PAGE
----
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Archive for the ‘Ocean’ Category

There was an interesting article in the New York Times today about a plan by the Netherlands to build a tulip-shaped island off-shore to help protect its coast from sea level rise.  Here is the photo that appeared:

From the article:

The idea, Mr. de Boer went on, would be not only to gain land and protect the coast, but also to showcase Dutch engineering skills. At the same time, an island could be an energy powerhouse, shaped like a ring to create so-called blue energy by using the contrast of fresh and salt water to generate electricity, or the ebb and flow of the tides. Wind turbines could also produce even more energy, he said.

A green project all-around? I’m skeptical, but the concept is quite interesting on many levels.

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I’ve been following the work of Margaret and Christine Wertheim, founders of the Institute for Figuring, for a few years now. I tried my own hand at hyperbolic crochet, and was invited by Margaret to contribute to her coral reef project. At one point, I had intended to make something of the collection of blue New York Times bags I’ve been collecting, but I have not had enough time to put into crafting in quite a while.

In any case, the hyperbolic crochet coral reef and toxic reef projects have continued without my participation and is now a wonderful exhibit at the Chicago Cultural Center. Exhibition dates: October 13 -Dec 16, 2007. See more photos here (Chicago Exhibition) and here (toxic reef).

Finally, read more about the project on the Institute for Figuring‘s website. Excerpt:

…this collective celebration is motivated also by an ecological urgency, for coral is being devastated by global warming, agricultural run-off, urban effluent and marine pollutants. 3000 square kilometers of living reef are lost every year, nearly five times the rate of rainforest elimination. Ironically, as reefs disappear a sinister substitute is growing beneath the waves: In the north Pacific ocean the world’s plastic garbage is accumulating, fifty years of plastic trash building into a vortex twice the size of Texas and 30 meters deep. The Great Pacific Garbage Patch, as it is known, is a ghastly analog to the Great Barrier Reef, an aquatic “wonder” of appalling dimensions that continues to accrete. To highlight this monstrosity and our own role in its making, the latest spawn of the IFF is a toxic reef called Bikini Atoll – a hybrid assemblage made from yarn and plastic garbage. Our challenge for the future – and the reason we have chosen to exhibit this work– is to help raise awareness of this plastic problem, an ecological cancer whose stain will mar our planet’s face for geological time.

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Kyle Van Houten Shrimp Trawl Image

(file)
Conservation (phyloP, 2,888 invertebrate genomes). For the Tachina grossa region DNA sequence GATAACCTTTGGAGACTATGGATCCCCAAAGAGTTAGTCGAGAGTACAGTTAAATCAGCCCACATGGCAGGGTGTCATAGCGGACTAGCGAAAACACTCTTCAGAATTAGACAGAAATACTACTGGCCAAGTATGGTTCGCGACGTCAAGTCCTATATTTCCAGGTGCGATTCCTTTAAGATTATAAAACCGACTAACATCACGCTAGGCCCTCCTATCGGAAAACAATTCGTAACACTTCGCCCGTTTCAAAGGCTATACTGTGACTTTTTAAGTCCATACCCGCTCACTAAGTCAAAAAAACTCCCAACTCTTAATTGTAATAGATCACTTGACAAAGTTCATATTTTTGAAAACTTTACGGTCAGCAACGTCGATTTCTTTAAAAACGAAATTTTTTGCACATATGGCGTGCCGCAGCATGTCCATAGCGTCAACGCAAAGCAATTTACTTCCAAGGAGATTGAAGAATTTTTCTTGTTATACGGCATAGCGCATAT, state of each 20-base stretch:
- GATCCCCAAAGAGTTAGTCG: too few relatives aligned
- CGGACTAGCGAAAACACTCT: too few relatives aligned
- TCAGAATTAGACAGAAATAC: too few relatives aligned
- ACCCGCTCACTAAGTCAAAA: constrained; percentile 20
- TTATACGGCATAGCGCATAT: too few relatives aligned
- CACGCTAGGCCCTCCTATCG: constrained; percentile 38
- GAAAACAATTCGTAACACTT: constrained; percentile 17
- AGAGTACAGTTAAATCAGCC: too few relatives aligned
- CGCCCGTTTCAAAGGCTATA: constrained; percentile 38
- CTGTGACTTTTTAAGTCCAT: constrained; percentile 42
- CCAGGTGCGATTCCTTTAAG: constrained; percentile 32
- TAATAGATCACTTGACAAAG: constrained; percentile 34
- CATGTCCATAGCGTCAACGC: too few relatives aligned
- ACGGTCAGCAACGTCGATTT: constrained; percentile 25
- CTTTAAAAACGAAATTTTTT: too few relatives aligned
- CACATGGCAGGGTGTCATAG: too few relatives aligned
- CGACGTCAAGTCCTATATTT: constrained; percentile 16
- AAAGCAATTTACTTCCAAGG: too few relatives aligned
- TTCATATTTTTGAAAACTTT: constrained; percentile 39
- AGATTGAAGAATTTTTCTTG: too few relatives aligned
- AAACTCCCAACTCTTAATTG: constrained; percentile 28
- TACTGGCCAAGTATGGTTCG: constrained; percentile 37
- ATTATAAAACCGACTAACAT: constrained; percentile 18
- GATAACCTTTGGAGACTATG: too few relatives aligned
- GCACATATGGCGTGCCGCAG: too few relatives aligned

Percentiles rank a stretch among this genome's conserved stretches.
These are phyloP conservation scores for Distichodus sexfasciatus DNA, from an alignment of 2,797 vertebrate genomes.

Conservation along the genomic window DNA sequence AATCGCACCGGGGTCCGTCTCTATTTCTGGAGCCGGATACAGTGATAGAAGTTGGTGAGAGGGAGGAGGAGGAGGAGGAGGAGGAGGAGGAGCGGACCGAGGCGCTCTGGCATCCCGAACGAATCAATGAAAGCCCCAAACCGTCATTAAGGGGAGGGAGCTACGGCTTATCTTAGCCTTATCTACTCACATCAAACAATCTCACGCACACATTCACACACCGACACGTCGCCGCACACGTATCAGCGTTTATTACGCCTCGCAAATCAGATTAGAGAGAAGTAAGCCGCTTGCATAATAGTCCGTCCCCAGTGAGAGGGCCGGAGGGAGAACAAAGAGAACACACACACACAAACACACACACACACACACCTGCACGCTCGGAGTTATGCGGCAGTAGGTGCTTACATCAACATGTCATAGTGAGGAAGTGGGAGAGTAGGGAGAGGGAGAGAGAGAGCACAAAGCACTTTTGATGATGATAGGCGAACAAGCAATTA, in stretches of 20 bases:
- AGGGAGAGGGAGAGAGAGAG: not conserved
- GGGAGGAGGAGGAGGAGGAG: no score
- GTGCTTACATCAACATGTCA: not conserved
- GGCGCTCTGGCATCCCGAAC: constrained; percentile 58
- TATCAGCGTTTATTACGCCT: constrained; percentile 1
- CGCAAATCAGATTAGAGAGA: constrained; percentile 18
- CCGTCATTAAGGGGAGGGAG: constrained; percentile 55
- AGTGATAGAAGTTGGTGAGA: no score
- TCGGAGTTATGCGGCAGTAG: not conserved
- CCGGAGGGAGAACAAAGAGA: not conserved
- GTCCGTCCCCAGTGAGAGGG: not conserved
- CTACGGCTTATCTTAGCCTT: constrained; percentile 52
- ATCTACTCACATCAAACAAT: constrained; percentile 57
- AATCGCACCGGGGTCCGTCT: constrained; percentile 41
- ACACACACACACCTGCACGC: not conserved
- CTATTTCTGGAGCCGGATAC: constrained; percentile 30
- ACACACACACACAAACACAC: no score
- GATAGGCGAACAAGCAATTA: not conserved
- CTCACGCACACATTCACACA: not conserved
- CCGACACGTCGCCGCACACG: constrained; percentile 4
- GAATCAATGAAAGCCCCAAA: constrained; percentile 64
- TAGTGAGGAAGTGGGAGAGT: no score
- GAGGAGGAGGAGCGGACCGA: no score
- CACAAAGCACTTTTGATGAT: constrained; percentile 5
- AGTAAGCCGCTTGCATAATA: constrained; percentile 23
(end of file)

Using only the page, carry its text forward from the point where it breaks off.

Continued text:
Satellite image of shrimp trawlers in China – Kyle Van Houtan

Yesterday, the Science section of the New York Times featured an article on the visible impact of shrimp trawling wordwide: Satellites Show Harvest of Mud That Trawlers Leave Behind. This is an interesting use of Google Earth for research and presentation purposes. Although I think Google Earth has a long way to go before it will be adopted by “the masses” it is simple enough to install and use that it is a viable way to get information across to those who are motivated enough to seek it out.

The gist of this research project is that when shrimp trawlers drag their gear along the bottom of the ocean, not only do they damage the ocean floor and kill many non-target species (aka bycatch or discards and can constitute as much as 98% of the total catch), they stir up so much mud that they actually affect water quality in a large area – large enough to be visible from space. Of course, image resolution is so fabulous now that almost everything is visible from space. But the point is that the previously unseen impact of one type of fishing is now clearly visible to anyone who chooses to look, from the comfort of their own computer.

If you want to take the “tour”, Kyle Van Houtan and Daniel Pauly have posted a web site with trawler mudtrail images in Google Earth with full instructions and more information about their project.

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Review of Dominant Wave Theory

In this month’s Seed Magazine, I found a mention of an art book on ocean debris, Dominant Wave Theory with photographs by Andy Hughes.

According to Amazon:

Andrew Hughes’s work explores the detritus and garbage washed up on the shores where he surfs. Despite their ominous presence, these mass-produced items become aesthetic forms within the open theater of the beach. By photographing everyday products in such an environment, Hughes attempts to draw attention to the small scale, the unseen, and the pollutants of modern industrial consumerist society.